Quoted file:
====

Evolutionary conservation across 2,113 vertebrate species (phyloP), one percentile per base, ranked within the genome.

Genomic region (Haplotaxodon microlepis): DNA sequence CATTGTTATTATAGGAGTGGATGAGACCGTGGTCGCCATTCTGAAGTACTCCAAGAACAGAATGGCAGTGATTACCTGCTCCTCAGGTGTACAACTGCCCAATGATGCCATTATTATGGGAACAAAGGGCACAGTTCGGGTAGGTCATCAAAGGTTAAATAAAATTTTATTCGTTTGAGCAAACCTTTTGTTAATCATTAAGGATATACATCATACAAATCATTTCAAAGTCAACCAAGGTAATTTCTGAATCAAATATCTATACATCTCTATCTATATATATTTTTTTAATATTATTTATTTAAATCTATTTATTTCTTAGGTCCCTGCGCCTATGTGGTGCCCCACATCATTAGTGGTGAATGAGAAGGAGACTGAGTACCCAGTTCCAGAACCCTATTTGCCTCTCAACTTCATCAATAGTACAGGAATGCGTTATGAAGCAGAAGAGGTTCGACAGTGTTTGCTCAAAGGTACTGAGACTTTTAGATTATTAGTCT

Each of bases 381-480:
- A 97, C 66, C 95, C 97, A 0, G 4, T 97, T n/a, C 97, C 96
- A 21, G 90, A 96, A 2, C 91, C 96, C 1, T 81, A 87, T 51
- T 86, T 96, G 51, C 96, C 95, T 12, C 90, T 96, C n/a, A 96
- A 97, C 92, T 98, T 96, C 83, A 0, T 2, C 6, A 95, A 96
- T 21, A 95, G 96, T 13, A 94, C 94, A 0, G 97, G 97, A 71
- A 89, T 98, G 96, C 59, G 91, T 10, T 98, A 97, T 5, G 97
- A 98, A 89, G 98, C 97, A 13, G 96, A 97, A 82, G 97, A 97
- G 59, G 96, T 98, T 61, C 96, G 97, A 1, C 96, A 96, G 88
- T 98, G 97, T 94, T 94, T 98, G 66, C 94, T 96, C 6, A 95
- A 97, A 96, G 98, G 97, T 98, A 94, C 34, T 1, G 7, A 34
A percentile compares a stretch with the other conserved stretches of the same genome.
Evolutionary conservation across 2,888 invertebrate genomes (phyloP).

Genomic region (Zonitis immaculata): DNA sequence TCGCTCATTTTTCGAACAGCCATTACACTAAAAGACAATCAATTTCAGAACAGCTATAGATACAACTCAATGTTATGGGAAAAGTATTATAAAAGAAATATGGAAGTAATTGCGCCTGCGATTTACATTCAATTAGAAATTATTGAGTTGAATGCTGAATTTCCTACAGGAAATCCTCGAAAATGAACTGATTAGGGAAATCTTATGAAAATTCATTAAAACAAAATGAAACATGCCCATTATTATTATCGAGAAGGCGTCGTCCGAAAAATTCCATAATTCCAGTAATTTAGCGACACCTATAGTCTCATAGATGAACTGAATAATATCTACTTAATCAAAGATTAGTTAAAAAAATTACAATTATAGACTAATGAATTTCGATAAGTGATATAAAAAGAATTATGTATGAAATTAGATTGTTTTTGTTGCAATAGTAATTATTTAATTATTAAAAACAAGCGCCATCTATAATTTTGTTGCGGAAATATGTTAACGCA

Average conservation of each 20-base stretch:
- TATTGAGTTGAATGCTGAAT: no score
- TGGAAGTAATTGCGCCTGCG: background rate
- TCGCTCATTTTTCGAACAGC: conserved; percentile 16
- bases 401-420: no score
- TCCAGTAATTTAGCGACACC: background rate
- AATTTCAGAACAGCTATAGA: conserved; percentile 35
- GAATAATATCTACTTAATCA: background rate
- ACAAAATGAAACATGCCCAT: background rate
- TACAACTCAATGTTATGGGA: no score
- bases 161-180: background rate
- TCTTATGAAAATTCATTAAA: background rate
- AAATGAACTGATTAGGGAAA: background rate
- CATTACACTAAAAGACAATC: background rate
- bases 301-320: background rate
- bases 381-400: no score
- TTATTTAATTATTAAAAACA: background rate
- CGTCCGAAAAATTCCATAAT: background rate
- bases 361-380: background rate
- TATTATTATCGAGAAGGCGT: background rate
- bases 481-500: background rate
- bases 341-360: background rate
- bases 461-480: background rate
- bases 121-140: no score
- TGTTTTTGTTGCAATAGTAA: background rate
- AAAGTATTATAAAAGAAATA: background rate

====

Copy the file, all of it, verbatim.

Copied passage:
Evolutionary conservation across 2,113 vertebrate species (phyloP), one percentile per base, ranked within the genome.

Genomic region (Haplotaxodon microlepis): DNA sequence CATTGTTATTATAGGAGTGGATGAGACCGTGGTCGCCATTCTGAAGTACTCCAAGAACAGAATGGCAGTGATTACCTGCTCCTCAGGTGTACAACTGCCCAATGATGCCATTATTATGGGAACAAAGGGCACAGTTCGGGTAGGTCATCAAAGGTTAAATAAAATTTTATTCGTTTGAGCAAACCTTTTGTTAATCATTAAGGATATACATCATACAAATCATTTCAAAGTCAACCAAGGTAATTTCTGAATCAAATATCTATACATCTCTATCTATATATATTTTTTTAATATTATTTATTTAAATCTATTTATTTCTTAGGTCCCTGCGCCTATGTGGTGCCCCACATCATTAGTGGTGAATGAGAAGGAGACTGAGTACCCAGTTCCAGAACCCTATTTGCCTCTCAACTTCATCAATAGTACAGGAATGCGTTATGAAGCAGAAGAGGTTCGACAGTGTTTGCTCAAAGGTACTGAGACTTTTAGATTATTAGTCT

Each of bases 381-480:
- A 97, C 66, C 95, C 97, A 0, G 4, T 97, T n/a, C 97, C 96
- A 21, G 90, A 96, A 2, C 91, C 96, C 1, T 81, A 87, T 51
- T 86, T 96, G 51, C 96, C 95, T 12, C 90, T 96, C n/a, A 96
- A 97, C 92, T 98, T 96, C 83, A 0, T 2, C 6, A 95, A 96
- T 21, A 95, G 96, T 13, A 94, C 94, A 0, G 97, G 97, A 71
- A 89, T 98, G 96, C 59, G 91, T 10, T 98, A 97, T 5, G 97
- A 98, A 89, G 98, C 97, A 13, G 96, A 97, A 82, G 97, A 97
- G 59, G 96, T 98, T 61, C 96, G 97, A 1, C 96, A 96, G 88
- T 98, G 97, T 94, T 94, T 98, G 66, C 94, T 96, C 6, A 95
- A 97, A 96, G 98, G 97, T 98, A 94, C 34, T 1, G 7, A 34
A percentile compares a stretch with the other conserved stretches of the same genome.
Evolutionary conservation across 2,888 invertebrate genomes (phyloP).

Genomic region (Zonitis immaculata): DNA sequence TCGCTCATTTTTCGAACAGCCATTACACTAAAAGACAATCAATTTCAGAACAGCTATAGATACAACTCAATGTTATGGGAAAAGTATTATAAAAGAAATATGGAAGTAATTGCGCCTGCGATTTACATTCAATTAGAAATTATTGAGTTGAATGCTGAATTTCCTACAGGAAATCCTCGAAAATGAACTGATTAGGGAAATCTTATGAAAATTCATTAAAACAAAATGAAACATGCCCATTATTATTATCGAGAAGGCGTCGTCCGAAAAATTCCATAATTCCAGTAATTTAGCGACACCTATAGTCTCATAGATGAACTGAATAATATCTACTTAATCAAAGATTAGTTAAAAAAATTACAATTATAGACTAATGAATTTCGATAAGTGATATAAAAAGAATTATGTATGAAATTAGATTGTTTTTGTTGCAATAGTAATTATTTAATTATTAAAAACAAGCGCCATCTATAATTTTGTTGCGGAAATATGTTAACGCA

Average conservation of each 20-base stretch:
- TATTGAGTTGAATGCTGAAT: no score
- TGGAAGTAATTGCGCCTGCG: background rate
- TCGCTCATTTTTCGAACAGC: conserved; percentile 16
- bases 401-420: no score
- TCCAGTAATTTAGCGACACC: background rate
- AATTTCAGAACAGCTATAGA: conserved; percentile 35
- GAATAATATCTACTTAATCA: background rate
- ACAAAATGAAACATGCCCAT: background rate
- TACAACTCAATGTTATGGGA: no score
- bases 161-180: background rate
- TCTTATGAAAATTCATTAAA: background rate
- AAATGAACTGATTAGGGAAA: background rate
- CATTACACTAAAAGACAATC: background rate
- bases 301-320: background rate
- bases 381-400: no score
- TTATTTAATTATTAAAAACA: background rate
- CGTCCGAAAAATTCCATAAT: background rate
- bases 361-380: background rate
- TATTATTATCGAGAAGGCGT: background rate
- bases 481-500: background rate
- bases 341-360: background rate
- bases 461-480: background rate
- bases 121-140: no score
- TGTTTTTGTTGCAATAGTAA: background rate
- AAAGTATTATAAAAGAAATA: background rate